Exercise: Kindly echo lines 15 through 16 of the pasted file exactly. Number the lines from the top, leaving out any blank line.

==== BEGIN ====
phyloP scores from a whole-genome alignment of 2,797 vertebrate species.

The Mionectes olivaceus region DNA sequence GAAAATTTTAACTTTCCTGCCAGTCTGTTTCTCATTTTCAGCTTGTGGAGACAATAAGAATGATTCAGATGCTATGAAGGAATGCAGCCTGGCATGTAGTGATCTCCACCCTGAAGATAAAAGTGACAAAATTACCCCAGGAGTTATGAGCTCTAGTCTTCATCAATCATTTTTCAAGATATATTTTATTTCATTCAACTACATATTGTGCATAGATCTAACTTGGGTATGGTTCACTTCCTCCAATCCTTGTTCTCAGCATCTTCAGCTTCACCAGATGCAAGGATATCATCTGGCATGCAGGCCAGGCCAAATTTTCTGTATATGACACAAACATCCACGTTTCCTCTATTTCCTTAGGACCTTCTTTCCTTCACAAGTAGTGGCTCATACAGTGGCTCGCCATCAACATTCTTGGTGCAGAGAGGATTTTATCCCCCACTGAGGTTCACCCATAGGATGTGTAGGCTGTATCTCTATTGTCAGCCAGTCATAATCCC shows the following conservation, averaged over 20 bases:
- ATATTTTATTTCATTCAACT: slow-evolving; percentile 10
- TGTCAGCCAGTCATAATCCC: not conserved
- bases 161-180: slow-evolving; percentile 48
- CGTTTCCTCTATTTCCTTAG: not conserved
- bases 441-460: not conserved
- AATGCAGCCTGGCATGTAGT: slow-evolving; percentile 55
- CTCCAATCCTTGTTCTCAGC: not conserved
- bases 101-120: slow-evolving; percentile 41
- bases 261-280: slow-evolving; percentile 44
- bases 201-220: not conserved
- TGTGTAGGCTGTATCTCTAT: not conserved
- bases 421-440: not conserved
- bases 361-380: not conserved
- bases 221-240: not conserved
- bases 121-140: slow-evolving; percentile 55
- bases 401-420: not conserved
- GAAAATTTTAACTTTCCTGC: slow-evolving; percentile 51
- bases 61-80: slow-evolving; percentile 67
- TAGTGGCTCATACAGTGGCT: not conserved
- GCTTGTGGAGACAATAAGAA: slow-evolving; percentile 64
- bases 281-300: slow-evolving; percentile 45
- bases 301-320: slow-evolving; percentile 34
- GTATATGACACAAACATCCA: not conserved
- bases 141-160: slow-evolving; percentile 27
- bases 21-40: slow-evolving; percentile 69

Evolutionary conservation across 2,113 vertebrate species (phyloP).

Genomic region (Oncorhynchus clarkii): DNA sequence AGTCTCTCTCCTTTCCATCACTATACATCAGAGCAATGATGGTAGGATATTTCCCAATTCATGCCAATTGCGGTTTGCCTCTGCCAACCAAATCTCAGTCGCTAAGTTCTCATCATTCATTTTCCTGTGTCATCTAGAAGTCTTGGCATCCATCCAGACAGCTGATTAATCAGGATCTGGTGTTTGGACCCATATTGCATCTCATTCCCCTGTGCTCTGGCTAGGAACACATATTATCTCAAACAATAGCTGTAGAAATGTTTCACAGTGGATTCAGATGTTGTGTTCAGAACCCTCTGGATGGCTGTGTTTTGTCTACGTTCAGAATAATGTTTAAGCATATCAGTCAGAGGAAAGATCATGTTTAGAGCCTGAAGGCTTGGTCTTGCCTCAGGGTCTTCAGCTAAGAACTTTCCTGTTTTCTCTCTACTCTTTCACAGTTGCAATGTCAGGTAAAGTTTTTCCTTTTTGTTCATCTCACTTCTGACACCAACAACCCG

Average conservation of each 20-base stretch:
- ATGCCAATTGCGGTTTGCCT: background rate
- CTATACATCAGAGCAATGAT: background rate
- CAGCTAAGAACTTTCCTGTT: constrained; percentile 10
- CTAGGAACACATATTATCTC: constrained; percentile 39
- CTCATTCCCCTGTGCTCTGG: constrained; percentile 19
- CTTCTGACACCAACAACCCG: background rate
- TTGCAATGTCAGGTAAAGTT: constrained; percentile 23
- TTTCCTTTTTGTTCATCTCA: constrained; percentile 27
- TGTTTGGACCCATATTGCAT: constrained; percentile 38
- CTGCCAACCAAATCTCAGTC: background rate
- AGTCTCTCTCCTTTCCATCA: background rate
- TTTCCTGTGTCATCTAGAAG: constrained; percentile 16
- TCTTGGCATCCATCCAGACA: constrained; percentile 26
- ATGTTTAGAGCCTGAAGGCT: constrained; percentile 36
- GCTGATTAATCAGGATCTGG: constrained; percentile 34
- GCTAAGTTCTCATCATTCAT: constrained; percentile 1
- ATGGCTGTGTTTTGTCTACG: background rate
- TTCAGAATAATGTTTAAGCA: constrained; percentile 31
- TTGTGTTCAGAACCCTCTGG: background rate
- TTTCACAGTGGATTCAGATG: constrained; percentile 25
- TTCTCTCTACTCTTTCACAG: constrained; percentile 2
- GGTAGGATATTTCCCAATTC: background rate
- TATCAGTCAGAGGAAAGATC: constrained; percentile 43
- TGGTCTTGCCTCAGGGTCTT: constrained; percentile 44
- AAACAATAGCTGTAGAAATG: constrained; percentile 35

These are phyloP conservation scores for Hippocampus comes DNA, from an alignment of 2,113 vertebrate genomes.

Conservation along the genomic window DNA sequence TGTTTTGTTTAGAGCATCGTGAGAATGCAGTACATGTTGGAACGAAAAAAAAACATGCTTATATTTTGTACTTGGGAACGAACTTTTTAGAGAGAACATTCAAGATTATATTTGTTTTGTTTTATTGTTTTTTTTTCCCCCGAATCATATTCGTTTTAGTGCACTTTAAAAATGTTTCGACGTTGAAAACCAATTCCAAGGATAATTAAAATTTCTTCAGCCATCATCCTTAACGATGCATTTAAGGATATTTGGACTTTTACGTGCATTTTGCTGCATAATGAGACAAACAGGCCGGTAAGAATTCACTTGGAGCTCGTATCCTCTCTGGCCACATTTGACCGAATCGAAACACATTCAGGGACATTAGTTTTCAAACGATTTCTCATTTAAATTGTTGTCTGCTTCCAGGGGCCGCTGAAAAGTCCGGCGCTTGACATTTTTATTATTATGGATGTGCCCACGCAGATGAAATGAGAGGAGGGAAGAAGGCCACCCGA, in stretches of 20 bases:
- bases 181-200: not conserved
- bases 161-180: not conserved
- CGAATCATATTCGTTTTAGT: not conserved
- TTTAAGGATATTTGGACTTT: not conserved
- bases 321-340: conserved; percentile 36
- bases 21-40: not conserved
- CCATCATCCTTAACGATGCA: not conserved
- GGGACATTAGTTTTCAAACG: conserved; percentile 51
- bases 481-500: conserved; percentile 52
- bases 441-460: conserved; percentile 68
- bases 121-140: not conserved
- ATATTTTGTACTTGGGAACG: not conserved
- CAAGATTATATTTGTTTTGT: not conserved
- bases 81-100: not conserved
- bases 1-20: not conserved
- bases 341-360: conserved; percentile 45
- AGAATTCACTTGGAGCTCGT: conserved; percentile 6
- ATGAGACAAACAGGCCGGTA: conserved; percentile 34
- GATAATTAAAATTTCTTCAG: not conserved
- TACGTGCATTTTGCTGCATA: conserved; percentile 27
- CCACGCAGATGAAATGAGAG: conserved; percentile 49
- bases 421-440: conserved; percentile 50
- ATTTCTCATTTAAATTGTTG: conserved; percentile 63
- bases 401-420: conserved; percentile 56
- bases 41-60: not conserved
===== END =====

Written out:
- bases 361-380: not conserved
- bases 221-240: not conserved